Spider-Man co-creator Steve Ditko dies aged 90
Ditko, along with writer Stan Lee, introduced the world to Peter Parker and his alter-ego Spider-Man in 1962.
Steve Ditko, who co-created the Spider-Man and Doctor Strange characters for Marvel Comics, has died at the age of 90, police in New York said.
Lieutenant Paul Ng said Ditko was found on June 29 in his Manhattan apartment and was pronounced dead at the scene.
No further details were immediately available.
Today, the Marvel family mourns the loss of Steve Ditko. Steve transformed the industry and the Marvel Universe, and his legacy will never be forgotten. Our thoughts are with his family, loved ones, and fans during this sad time. https://t.co/uKKR9oClqg pic.twitter.com/1ovYnE8Y2V— Marvel Entertainment (@Marvel) July 7, 2018
Ditko, along with Stan Lee, introduced the world to Peter Parker, and his alter-ego Spider-Man in 1962 in an issue of Amazing Fantasy.
A year later, Ditko introduced the world to surgeon-turned-metaphysical superhero Doctor Strange.
The adventures of Spider-Man and Doctor Strange have been turned into blockbuster films.
RIP to comic book legend Steve Ditko, beyond influential on countless planes of existence. He never truly profited from his comic creations that have lasted for decades, but his work will never be forgotten. pic.twitter.com/UBZQWpF79i— edgarwright (@edgarwright) July 7, 2018
Dan Buckley, president of Marvel Entertainment, said: “Today, the Marvel family mourns the loss of Steve Ditko.
“Steve transformed the industry and the Marvel Universe, and his legacy will never be forgotten.”
While Lee embraced his status as a creative god among comics fans, appearing at conventions and in constant cameos in Marvel’s films, Ditko was a recluse who won the worship of the most hardcore comic-book geeks.
They were quick to praise him and the massive influence he had on art, film and culture on Friday.
“Thank you Steve Ditko, for making my childhood weirder,” fantasy author and graphic novel author Neil Gaiman said in a series of tweets to his 2.7 million followers.
“He saw things his own way, and he gave us ways of seeing that were unique. Often copied. Never equalled. I know I’m a different person because he was in the world.”
Edgar Wright, director of movies including Baby Driver and Shaun Of The Dead,” said on Twitter that Ditko was “influential on countless planes of existence”.
“Comics are unimaginable without his influence,” tweeted Patch Zircher, a comic-book artist who has worked on Batman and Superman for DC Comics.
“He co-created Spider-man, which will be remembered as significant as Doyle creating Sherlock Holmes or Fleming creating James Bond. Spider-man may outlast them both.”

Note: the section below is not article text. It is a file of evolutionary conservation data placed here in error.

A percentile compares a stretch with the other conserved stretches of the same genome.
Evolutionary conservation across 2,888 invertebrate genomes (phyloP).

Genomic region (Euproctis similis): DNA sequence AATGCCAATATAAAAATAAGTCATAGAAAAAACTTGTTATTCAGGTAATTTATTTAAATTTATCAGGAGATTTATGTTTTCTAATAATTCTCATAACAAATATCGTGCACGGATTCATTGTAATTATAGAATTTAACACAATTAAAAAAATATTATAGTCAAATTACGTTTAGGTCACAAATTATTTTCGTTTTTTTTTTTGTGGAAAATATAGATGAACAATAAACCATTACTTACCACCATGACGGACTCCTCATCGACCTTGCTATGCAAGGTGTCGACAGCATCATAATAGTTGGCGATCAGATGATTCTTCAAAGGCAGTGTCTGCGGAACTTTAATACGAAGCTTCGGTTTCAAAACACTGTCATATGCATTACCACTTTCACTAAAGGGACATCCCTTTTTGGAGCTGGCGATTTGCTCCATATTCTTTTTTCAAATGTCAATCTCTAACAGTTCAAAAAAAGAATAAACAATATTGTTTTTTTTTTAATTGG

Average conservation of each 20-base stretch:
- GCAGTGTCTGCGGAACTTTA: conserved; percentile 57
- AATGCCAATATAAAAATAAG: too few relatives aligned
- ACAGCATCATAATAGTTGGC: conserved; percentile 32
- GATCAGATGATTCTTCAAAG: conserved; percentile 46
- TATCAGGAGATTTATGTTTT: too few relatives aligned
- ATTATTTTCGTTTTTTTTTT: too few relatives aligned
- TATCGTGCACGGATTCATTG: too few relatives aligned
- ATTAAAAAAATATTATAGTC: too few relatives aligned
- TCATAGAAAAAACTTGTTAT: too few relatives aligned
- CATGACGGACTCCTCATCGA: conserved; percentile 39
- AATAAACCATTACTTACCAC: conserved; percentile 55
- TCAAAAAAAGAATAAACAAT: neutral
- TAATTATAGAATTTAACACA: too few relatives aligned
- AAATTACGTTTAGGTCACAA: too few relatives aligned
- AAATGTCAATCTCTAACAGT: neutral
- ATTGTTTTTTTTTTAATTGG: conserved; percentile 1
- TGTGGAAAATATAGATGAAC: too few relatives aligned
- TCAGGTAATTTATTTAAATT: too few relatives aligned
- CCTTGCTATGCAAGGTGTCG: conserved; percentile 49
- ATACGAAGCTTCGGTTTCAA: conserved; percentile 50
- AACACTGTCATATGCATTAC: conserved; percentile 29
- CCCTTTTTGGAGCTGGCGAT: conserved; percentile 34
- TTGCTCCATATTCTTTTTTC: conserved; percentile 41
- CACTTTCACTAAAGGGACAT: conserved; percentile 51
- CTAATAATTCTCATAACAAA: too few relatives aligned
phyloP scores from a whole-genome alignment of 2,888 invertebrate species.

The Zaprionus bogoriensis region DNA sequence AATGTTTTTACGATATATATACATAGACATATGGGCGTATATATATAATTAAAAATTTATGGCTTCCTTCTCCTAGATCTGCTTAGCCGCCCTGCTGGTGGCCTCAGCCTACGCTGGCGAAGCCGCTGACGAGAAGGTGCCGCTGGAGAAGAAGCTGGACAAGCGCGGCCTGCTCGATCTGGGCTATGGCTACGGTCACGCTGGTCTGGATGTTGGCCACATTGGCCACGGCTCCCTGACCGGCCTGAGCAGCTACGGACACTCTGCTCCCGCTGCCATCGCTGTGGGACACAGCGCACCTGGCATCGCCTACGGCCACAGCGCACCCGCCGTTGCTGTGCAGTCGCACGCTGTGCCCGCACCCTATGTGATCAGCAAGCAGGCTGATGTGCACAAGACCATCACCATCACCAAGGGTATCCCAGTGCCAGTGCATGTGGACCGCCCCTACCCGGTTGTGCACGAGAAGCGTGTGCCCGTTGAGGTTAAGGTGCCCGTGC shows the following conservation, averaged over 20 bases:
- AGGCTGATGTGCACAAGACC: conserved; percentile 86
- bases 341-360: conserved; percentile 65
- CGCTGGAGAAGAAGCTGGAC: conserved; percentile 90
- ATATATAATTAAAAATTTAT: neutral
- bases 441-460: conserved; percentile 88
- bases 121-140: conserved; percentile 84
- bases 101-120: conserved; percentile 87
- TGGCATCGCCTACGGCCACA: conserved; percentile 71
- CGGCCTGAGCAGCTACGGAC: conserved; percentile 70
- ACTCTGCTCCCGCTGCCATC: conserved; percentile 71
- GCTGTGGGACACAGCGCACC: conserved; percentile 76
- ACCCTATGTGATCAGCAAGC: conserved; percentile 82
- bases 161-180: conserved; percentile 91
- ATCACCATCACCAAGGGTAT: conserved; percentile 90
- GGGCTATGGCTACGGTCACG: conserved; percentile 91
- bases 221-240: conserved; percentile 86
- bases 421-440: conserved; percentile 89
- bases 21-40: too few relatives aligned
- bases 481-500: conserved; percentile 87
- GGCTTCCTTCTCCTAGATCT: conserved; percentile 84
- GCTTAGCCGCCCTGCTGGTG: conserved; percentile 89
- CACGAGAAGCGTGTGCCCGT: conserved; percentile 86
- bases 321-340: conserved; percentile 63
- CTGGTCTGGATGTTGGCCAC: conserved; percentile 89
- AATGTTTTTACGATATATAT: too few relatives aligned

Steve Ditko passed away.— Patch Zircher (@PatrickZircher) July 7, 2018
Comics are unimaginable without his influence.
He co-created Spider-man, which will be remembered as significant as Doyle creating Sherlock Holmes or Fleming creating James Bond.
Spider-man may outlast them both. pic.twitter.com/rWVbJxcgwK
There are two comic artists whose names pop up in scripts as adjectives, Kirby and Ditko. "Give me a Ditko-esqe landscape or one of those strange Ditko buildings."— Patch Zircher (@PatrickZircher) July 7, 2018
If comic art is a language, Steve Ditko created part of the alphabet.
TV and radio host Jonathan Ross tweeted that Ditko was “the single greatest comic book artist and creator who ever lived”.
The son of a steel-mill worker, Ditko was born in Johnstown, Pennsylvania, in 1927. He served in the army in Europe after the Second World War and began working in comics in the 1950s in New York, eventually landing a drawing job with Marvel forerunner Atlas Comics.
I am beyond sad. For me, the single greatest comic book artist and creator who ever lived, Steve Ditko, is gone. Thank you for your tireless brilliance and boundless imagination, Steve, you uncompromising genius.https://t.co/aEPolXTIAy— Jonathan Ross (@wossy) July 6, 2018
Jack Kirby, Lee’s artist on the Fantastic Four and many other Marvel characters, took a stab at creating Spider-Man in 1961, but Lee was unsatisfied and gave the gig to Ditko, who gave Spidey the essential look he still has today.
Ditko left Marvel in 1966, but returned in 1979. One of his later creations was Squirrel Girl, who after her debut in 1992 became a cult favorite among comics fans.
He maintained a writing studio in Manhattan until his death, but had no known surviving family members and was incredibly reclusive, turning down nearly all offers to do interviews, meet fans or appear at movie premieres.
“We didn’t approach him,” Scott Derrickson, director of the 2016 movie Doctor Strange, told The Hollywood Reporter.
“He’s like JD Salinger. He is private and has intentionally stayed out of the spotlight. I hope he goes to see the movie wherever he is, because I think we paid homage to his work.”